Three parties have registered and six more have made a required deposit of 15 million riel to compete in the July national election, according to the National Election Committee, with ten days to go until registration finishes.

In addition to the long-ruling Cambodian People’s Party, the two parties that have submitted the required paperwork are the Cambodian Nationality Party and Cambodian Youth Party. Both of the small parties urged the Supreme Court to dissolve the Kingdom’s former main opposition party, the Cambodia National Rescue Party, in November, and supported the arrest of its then-president Kem Sokha on treason charges in September. Sokha has been held in Tbong Khmum province’s Trapaing Phlong Prison ever since.

According to NEC spokesman Dim Sovannarom, six additional parties have made the necessary 15 million riel deposit at the National Bank of Cambodia. They are Funcinpec, the League for Democracy Party, Khmer National United Party, Beehive Social Democratic Party, New Light Party and Khmer Economic Development Party, Sovannarom said.

Prime Minister Hun Sen lauded the registrations in a Facebook post on Friday, also taking the opportunity to criticise exiled former CNRP leader Sam Rainsy for encouraging voters to boycott the election.

Echoing legal threats made by the National Election Committee on Wednesday, the premier said that Rainsy’s call violated both the Constitution and Article 142 of the Law on the Election of Members of the National Assembly, which says it is illegal to “deter” citizens from registering to vote or to cause “confusion resulting in the loss of confidence in the election”.

How Cambodia’s political landscape changed following the dissolution of the CNRP:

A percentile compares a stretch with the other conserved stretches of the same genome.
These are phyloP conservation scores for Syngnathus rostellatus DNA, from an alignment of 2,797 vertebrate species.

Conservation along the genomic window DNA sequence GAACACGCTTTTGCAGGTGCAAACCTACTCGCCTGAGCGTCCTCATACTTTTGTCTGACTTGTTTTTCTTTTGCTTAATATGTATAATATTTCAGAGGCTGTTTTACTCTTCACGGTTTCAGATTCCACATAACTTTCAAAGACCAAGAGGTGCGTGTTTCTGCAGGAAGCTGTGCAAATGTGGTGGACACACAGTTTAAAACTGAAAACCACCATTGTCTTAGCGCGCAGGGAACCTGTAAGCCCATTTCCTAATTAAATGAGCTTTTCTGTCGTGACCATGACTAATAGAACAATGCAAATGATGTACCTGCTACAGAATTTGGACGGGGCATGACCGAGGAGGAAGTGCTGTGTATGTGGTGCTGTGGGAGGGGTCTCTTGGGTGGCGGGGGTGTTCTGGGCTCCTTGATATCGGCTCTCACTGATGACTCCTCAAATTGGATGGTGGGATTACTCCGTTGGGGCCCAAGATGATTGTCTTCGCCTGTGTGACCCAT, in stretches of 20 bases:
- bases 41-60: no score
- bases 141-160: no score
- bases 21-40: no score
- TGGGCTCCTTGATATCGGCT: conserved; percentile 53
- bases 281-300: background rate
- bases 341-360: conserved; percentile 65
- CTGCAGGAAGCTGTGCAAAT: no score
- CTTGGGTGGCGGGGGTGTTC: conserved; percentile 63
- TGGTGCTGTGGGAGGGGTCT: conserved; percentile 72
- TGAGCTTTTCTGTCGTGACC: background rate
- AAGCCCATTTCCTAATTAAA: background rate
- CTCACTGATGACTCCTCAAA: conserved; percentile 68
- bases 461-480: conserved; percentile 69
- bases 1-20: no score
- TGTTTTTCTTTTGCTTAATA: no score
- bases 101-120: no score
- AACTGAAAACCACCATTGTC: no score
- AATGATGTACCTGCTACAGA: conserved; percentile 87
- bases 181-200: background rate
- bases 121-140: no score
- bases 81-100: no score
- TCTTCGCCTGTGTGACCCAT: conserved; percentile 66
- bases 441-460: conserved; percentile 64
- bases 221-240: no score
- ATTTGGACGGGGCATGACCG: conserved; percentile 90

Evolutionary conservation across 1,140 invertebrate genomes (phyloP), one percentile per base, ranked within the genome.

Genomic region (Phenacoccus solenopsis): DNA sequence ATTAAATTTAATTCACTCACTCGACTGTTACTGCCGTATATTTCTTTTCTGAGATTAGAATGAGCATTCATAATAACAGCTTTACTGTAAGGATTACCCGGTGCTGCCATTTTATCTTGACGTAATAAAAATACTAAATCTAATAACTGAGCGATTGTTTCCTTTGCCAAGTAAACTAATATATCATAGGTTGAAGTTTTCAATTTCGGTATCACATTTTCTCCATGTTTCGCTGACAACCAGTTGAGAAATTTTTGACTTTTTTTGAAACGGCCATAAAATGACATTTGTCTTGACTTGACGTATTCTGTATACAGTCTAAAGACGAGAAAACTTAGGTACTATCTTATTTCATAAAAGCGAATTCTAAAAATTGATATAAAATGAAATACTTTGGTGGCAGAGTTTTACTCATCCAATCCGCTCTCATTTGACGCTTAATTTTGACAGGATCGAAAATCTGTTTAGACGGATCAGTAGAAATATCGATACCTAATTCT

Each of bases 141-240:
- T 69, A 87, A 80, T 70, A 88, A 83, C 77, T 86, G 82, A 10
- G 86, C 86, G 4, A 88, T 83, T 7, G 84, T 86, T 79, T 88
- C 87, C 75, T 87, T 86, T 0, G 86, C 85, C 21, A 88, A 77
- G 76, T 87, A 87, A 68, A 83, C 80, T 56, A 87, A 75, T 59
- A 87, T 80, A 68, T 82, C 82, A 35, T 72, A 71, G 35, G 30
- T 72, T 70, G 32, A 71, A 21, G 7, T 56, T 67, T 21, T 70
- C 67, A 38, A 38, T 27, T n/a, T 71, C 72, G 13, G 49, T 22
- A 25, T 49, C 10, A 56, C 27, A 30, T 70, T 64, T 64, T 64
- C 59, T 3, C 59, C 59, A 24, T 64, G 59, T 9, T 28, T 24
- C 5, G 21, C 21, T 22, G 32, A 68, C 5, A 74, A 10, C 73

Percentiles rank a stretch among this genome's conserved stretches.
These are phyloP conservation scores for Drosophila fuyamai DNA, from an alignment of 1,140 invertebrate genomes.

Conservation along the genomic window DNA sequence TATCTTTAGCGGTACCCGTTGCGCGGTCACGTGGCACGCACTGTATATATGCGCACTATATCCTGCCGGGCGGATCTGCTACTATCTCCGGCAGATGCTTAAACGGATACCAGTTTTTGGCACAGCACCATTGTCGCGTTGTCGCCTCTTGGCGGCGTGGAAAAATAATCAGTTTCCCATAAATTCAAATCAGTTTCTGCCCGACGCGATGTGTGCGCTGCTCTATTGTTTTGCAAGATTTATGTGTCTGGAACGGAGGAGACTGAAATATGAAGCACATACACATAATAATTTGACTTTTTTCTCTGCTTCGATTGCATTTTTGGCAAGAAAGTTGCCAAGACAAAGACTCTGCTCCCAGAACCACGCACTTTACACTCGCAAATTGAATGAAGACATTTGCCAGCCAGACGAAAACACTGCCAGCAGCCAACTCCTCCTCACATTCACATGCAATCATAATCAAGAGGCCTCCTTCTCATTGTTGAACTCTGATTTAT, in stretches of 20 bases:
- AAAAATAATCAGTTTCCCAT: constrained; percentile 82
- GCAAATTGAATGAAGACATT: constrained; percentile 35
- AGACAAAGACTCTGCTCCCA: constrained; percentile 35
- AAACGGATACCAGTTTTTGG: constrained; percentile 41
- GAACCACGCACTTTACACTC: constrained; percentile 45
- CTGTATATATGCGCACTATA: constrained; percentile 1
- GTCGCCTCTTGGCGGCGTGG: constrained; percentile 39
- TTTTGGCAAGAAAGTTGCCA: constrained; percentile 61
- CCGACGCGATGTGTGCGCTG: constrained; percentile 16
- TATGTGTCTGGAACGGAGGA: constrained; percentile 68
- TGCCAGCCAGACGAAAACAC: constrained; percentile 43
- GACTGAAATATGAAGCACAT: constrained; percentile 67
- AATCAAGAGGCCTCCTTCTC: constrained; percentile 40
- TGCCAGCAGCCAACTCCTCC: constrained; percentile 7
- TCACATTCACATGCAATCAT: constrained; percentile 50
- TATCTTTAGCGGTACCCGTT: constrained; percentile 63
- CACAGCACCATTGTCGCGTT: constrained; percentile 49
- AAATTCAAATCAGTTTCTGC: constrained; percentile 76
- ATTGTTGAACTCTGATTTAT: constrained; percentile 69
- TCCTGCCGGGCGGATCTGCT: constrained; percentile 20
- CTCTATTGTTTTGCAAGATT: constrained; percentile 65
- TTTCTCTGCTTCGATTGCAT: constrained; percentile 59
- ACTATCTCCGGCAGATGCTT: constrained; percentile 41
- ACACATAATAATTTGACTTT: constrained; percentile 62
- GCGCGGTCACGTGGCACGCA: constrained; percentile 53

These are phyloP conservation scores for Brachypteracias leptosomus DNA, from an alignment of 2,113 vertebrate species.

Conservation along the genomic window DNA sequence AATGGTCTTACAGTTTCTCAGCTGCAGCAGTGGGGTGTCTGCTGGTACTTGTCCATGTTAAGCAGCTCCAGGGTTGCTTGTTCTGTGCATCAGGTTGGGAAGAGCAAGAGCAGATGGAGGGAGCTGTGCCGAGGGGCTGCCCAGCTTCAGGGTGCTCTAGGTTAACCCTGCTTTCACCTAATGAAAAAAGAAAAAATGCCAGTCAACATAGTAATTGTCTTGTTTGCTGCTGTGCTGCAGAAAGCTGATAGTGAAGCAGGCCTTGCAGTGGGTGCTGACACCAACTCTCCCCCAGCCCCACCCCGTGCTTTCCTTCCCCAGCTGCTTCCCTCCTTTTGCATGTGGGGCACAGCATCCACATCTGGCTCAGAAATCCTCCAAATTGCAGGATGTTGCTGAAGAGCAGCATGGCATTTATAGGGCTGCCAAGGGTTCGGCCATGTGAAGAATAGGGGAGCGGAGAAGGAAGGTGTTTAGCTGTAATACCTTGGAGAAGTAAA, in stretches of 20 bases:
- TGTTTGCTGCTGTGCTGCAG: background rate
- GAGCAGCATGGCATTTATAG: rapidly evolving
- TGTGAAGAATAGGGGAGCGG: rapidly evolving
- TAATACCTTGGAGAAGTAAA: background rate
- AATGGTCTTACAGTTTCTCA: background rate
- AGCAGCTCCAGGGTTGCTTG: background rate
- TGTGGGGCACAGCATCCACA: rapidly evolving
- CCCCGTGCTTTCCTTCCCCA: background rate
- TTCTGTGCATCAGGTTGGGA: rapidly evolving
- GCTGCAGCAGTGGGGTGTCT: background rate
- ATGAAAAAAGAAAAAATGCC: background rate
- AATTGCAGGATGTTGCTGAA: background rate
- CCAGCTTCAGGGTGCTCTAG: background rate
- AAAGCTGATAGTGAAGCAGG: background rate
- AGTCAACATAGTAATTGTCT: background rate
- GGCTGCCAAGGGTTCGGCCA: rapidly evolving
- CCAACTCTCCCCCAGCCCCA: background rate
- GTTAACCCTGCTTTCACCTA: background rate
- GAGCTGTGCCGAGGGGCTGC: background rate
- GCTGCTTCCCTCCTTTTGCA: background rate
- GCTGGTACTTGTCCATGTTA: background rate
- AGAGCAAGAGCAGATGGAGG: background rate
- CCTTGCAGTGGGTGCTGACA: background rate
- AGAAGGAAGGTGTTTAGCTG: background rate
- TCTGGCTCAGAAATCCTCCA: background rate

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Election law expert Yoeurng Sotheara said Rainsy was walking a fine line if he continued to call for a boycott once campaigning and party registration began.

While deciding not to vote is protected by freedom of expression, “it is difficult to prove that your expression is individual while you are acting as head of an institution and your words very influence the public,” Sotheara said.

“To some extent, while you are acting in the status of an official, you have to be cautious with your expressions.”

Political commentator Meas Ny said that no law clearly forbade calling for an election boycott, and noted that it would be difficult to legally punish anyone who chose not to vote.

In an email, Rainsy defended his right to say that the public “should not take part in a fake election”.

“Citizens’ freedom of expression ... is enshrined in the Constitution, which overrules any of the CPP-inspired subsequent restrictive ‘laws’,” he wrote.

A version of the election law, which included the restrictions in question, was passed in March 2015 with support from CNRP lawmakers, including Rainsy himself, over the objections of election reform organisations.

Political blogger Noan Sereiboth said that the strength of the parties contesting the July election was more important than the total number.

“The question is whether people have a party that they trust to cast [a vote for], or not?” Sereiboth said, adding that he doubted any party other than the CNRP could realistically challenge the CPP.

“It has been an easy competition since the 1993 election for the CPP,” he added. “Without the strong opposition party, it sounds like not a good competition.”